BOOK REPORT for Night of Pan (The Oracle of Delphi Trilogy, #1) by Gail Strickland

Cover Story: Woke Up Like This

BFF Charm: Caution

Swoonworthy Scale: 1

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Talky Talk: The Will of the Gods

Bonus Factor: Greek History

Relationship Status: Let’s Hit the Books Together

 Night of Pan

Cover Story: Woke Up Like This

The illustrated cover depicts a scene about three-quarters into the book—no spoilers!—but without knowing that, you’d be forgiven if you thought the girl had major bed-of-roses-head. I can’t say I love the font, but it does give the viewer an additional clue that this book is set in ancient Greece.

The Deal:

It’s 480 BCE, and the Persian king Xerxes is on the move, adding to his empire. Fifteen-year-old Thaleia is having visions—screaming spiders, Athens falling, blood everywhere—not exactly of warm and fuzzy stuff, and it all started when she encountered the god Pan in the forest.

Thaleia knows the gods have plans for her, but what chance does a 15-year-old girl have against her family, her betrothed, the priests of Apollo and the massive Persian army? Can she possibly save Greece, or have the gods fated her to die trying?

BFF Charm: Caution

The problem with being Thaleia’s bff is that priests want to kill her, gods want to use her for their purposes, and the villagers look upon her with distrust. You’ve got to admire a girl who faces her almost-certainly-unpleasant destiny with such bravery and aplomb, but being the oracle means that the people around you are almost certainly in danger. A lot.

Swoonworthy Scale: 1

You know what happens in Ancient Greece? Arranged marriage. You know what’s pretty gross? When a 30-year-old man feels entitled to sample the wares of his 15-year-old soon-to-be-bride. Poor Thaleia.

Talky Talk: The Will of the Gods

Strickland’s prose consists largely of short, staccato sentences and dialogue that evoke the time period. Some modern phrasing slips in occasionally, which can be a bit jarring. Overall, the book feels geared more toward a younger teen audience (12-15) than an older one, particularly because Strickland uses a lot of Greek words and then immediately defines them, whether or not the context already did. This isn’t a negative thing, but it’s definitely meant for someone who may not know anything about ancient Greece.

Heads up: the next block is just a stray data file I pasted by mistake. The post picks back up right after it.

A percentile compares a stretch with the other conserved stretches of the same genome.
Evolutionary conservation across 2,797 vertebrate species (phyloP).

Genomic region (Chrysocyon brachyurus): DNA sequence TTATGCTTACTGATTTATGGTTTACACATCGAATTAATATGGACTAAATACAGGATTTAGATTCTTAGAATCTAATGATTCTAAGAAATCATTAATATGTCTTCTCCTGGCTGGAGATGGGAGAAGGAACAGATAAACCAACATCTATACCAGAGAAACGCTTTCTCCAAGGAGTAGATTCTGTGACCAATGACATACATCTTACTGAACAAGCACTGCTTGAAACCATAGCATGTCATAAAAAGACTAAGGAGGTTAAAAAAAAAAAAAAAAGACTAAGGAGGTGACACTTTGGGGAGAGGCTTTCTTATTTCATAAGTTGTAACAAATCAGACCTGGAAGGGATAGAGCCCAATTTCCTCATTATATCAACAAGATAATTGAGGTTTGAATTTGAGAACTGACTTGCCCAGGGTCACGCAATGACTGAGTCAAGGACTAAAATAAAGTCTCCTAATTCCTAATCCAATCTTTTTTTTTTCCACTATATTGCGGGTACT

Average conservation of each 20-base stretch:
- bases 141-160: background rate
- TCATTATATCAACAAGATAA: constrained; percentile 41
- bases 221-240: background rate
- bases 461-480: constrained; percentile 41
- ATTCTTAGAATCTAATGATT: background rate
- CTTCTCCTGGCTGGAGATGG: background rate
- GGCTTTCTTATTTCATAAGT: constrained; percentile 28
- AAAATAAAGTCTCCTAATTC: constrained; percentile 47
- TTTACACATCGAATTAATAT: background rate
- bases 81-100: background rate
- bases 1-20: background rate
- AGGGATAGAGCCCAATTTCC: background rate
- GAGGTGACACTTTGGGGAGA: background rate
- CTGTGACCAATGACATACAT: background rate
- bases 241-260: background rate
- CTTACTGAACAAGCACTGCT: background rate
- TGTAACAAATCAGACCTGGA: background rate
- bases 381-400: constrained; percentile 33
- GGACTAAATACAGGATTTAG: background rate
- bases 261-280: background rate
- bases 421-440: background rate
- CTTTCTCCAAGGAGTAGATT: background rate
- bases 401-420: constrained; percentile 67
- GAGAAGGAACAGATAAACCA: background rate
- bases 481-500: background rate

Bonus Factor: Greek History

I rarely see any YA fiction dealing with this time period, and Strickland does a great job weaving ancient Greek history with mythology. Modern historians suspect oracles (particularly the ones who sat above fissures in the earth) were basically high on fumes or perhaps drugs, which caused their visions, but in this book, the visions are due to being the chosen Pythia.

Casting Call:

Victoria Justice as Thaleia

Jonathan Rhys-Meyers as Pan

Rhys-Meyers is perfect to plan the satyr—his charismatic, intense manner would be well-suited to the horny goat god.

Relationship Status: Let’s Hit the Books Together

Book, you reminded me of my days as a history major, especially my beloved Ancient Mediterranean class. When our date was over, all I wanted to do was dig out my old notes and relive my academic glory days—which is a rare feat. Call me if you ever want to talk about Ovid and complain about the historical inaccuracies in Alexander!

Night of Pan is available now.

Jennie is the leader of the San Francisco FYA book club and an old-school member of the L.J. Smith fandom. When she's not reading or talking about reading, she cooks obsessively, runs an Etsy shop, thrifts for vintage everything, practices law, and resents how much the single season of The Secret Circle sucked.